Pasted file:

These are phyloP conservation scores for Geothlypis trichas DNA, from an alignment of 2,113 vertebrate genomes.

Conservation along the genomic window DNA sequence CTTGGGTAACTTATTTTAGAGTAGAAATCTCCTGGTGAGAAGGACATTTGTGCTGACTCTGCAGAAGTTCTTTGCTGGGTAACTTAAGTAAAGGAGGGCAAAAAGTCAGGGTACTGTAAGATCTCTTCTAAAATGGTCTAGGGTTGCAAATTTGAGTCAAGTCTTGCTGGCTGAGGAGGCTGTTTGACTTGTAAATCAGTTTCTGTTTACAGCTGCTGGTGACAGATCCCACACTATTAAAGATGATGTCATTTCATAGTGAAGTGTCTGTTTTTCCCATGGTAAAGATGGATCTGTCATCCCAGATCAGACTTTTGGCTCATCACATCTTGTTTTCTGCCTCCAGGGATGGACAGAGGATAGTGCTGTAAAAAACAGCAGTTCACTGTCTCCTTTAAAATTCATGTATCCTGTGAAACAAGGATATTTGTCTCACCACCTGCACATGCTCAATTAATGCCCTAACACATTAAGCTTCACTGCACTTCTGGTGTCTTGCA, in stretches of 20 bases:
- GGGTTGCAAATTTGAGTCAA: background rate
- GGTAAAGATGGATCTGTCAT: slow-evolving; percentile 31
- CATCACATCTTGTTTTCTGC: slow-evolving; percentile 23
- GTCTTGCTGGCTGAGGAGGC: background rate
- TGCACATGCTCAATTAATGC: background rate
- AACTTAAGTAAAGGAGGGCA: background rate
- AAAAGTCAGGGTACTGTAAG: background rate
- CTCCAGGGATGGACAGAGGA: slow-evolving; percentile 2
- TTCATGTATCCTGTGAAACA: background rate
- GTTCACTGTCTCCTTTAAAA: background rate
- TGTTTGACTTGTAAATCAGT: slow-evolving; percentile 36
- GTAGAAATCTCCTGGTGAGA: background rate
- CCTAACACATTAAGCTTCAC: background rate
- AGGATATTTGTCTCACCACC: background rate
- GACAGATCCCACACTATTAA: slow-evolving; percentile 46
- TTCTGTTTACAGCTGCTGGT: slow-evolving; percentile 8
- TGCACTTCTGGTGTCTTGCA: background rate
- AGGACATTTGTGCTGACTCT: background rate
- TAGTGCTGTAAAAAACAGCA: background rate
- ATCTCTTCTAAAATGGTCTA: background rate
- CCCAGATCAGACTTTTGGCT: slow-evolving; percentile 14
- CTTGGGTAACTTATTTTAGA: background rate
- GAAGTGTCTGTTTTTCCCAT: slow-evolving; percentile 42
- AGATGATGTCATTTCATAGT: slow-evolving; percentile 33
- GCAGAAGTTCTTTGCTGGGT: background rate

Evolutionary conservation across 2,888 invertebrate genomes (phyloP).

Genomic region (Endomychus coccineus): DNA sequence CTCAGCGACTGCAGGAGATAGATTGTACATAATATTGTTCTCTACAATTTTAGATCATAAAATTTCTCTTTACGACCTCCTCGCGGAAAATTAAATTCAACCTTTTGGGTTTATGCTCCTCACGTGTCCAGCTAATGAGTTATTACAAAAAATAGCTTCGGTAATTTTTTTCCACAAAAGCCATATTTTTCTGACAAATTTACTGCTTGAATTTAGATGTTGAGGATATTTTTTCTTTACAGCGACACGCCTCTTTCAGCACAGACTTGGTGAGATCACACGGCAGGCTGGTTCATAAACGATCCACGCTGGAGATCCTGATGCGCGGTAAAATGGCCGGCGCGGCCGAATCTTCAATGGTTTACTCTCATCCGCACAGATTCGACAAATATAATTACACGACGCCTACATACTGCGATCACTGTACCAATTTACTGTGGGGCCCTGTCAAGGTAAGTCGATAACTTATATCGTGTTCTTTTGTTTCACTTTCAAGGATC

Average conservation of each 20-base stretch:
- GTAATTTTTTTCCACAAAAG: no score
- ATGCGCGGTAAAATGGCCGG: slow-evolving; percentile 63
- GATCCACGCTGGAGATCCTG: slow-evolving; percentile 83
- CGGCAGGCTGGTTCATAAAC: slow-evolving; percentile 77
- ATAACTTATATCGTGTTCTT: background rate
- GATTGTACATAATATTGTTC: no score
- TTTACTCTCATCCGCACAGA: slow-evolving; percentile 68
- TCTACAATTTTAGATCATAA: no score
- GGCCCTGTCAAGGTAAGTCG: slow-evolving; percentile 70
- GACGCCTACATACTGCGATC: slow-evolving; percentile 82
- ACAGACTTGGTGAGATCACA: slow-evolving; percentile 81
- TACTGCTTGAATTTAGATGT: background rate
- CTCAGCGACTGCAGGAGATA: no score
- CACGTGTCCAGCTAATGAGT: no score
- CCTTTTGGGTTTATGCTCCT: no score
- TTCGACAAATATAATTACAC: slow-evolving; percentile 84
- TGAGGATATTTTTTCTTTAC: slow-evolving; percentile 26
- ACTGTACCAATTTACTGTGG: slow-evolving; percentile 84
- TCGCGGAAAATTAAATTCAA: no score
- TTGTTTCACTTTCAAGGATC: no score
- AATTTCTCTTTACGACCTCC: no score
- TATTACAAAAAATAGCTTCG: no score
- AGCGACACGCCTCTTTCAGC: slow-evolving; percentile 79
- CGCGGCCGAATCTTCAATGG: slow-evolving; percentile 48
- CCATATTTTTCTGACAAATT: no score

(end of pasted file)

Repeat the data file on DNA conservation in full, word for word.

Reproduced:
These are phyloP conservation scores for Geothlypis trichas DNA, from an alignment of 2,113 vertebrate genomes.

Conservation along the genomic window DNA sequence CTTGGGTAACTTATTTTAGAGTAGAAATCTCCTGGTGAGAAGGACATTTGTGCTGACTCTGCAGAAGTTCTTTGCTGGGTAACTTAAGTAAAGGAGGGCAAAAAGTCAGGGTACTGTAAGATCTCTTCTAAAATGGTCTAGGGTTGCAAATTTGAGTCAAGTCTTGCTGGCTGAGGAGGCTGTTTGACTTGTAAATCAGTTTCTGTTTACAGCTGCTGGTGACAGATCCCACACTATTAAAGATGATGTCATTTCATAGTGAAGTGTCTGTTTTTCCCATGGTAAAGATGGATCTGTCATCCCAGATCAGACTTTTGGCTCATCACATCTTGTTTTCTGCCTCCAGGGATGGACAGAGGATAGTGCTGTAAAAAACAGCAGTTCACTGTCTCCTTTAAAATTCATGTATCCTGTGAAACAAGGATATTTGTCTCACCACCTGCACATGCTCAATTAATGCCCTAACACATTAAGCTTCACTGCACTTCTGGTGTCTTGCA, in stretches of 20 bases:
- GGGTTGCAAATTTGAGTCAA: background rate
- GGTAAAGATGGATCTGTCAT: slow-evolving; percentile 31
- CATCACATCTTGTTTTCTGC: slow-evolving; percentile 23
- GTCTTGCTGGCTGAGGAGGC: background rate
- TGCACATGCTCAATTAATGC: background rate
- AACTTAAGTAAAGGAGGGCA: background rate
- AAAAGTCAGGGTACTGTAAG: background rate
- CTCCAGGGATGGACAGAGGA: slow-evolving; percentile 2
- TTCATGTATCCTGTGAAACA: background rate
- GTTCACTGTCTCCTTTAAAA: background rate
- TGTTTGACTTGTAAATCAGT: slow-evolving; percentile 36
- GTAGAAATCTCCTGGTGAGA: background rate
- CCTAACACATTAAGCTTCAC: background rate
- AGGATATTTGTCTCACCACC: background rate
- GACAGATCCCACACTATTAA: slow-evolving; percentile 46
- TTCTGTTTACAGCTGCTGGT: slow-evolving; percentile 8
- TGCACTTCTGGTGTCTTGCA: background rate
- AGGACATTTGTGCTGACTCT: background rate
- TAGTGCTGTAAAAAACAGCA: background rate
- ATCTCTTCTAAAATGGTCTA: background rate
- CCCAGATCAGACTTTTGGCT: slow-evolving; percentile 14
- CTTGGGTAACTTATTTTAGA: background rate
- GAAGTGTCTGTTTTTCCCAT: slow-evolving; percentile 42
- AGATGATGTCATTTCATAGT: slow-evolving; percentile 33
- GCAGAAGTTCTTTGCTGGGT: background rate

Evolutionary conservation across 2,888 invertebrate genomes (phyloP).

Genomic region (Endomychus coccineus): DNA sequence CTCAGCGACTGCAGGAGATAGATTGTACATAATATTGTTCTCTACAATTTTAGATCATAAAATTTCTCTTTACGACCTCCTCGCGGAAAATTAAATTCAACCTTTTGGGTTTATGCTCCTCACGTGTCCAGCTAATGAGTTATTACAAAAAATAGCTTCGGTAATTTTTTTCCACAAAAGCCATATTTTTCTGACAAATTTACTGCTTGAATTTAGATGTTGAGGATATTTTTTCTTTACAGCGACACGCCTCTTTCAGCACAGACTTGGTGAGATCACACGGCAGGCTGGTTCATAAACGATCCACGCTGGAGATCCTGATGCGCGGTAAAATGGCCGGCGCGGCCGAATCTTCAATGGTTTACTCTCATCCGCACAGATTCGACAAATATAATTACACGACGCCTACATACTGCGATCACTGTACCAATTTACTGTGGGGCCCTGTCAAGGTAAGTCGATAACTTATATCGTGTTCTTTTGTTTCACTTTCAAGGATC

Average conservation of each 20-base stretch:
- GTAATTTTTTTCCACAAAAG: no score
- ATGCGCGGTAAAATGGCCGG: slow-evolving; percentile 63
- GATCCACGCTGGAGATCCTG: slow-evolving; percentile 83
- CGGCAGGCTGGTTCATAAAC: slow-evolving; percentile 77
- ATAACTTATATCGTGTTCTT: background rate
- GATTGTACATAATATTGTTC: no score
- TTTACTCTCATCCGCACAGA: slow-evolving; percentile 68
- TCTACAATTTTAGATCATAA: no score
- GGCCCTGTCAAGGTAAGTCG: slow-evolving; percentile 70
- GACGCCTACATACTGCGATC: slow-evolving; percentile 82
- ACAGACTTGGTGAGATCACA: slow-evolving; percentile 81
- TACTGCTTGAATTTAGATGT: background rate
- CTCAGCGACTGCAGGAGATA: no score
- CACGTGTCCAGCTAATGAGT: no score
- CCTTTTGGGTTTATGCTCCT: no score
- TTCGACAAATATAATTACAC: slow-evolving; percentile 84
- TGAGGATATTTTTTCTTTAC: slow-evolving; percentile 26
- ACTGTACCAATTTACTGTGG: slow-evolving; percentile 84
- TCGCGGAAAATTAAATTCAA: no score
- TTGTTTCACTTTCAAGGATC: no score
- AATTTCTCTTTACGACCTCC: no score
- TATTACAAAAAATAGCTTCG: no score
- AGCGACACGCCTCTTTCAGC: slow-evolving; percentile 79
- CGCGGCCGAATCTTCAATGG: slow-evolving; percentile 48
- CCATATTTTTCTGACAAATT: no score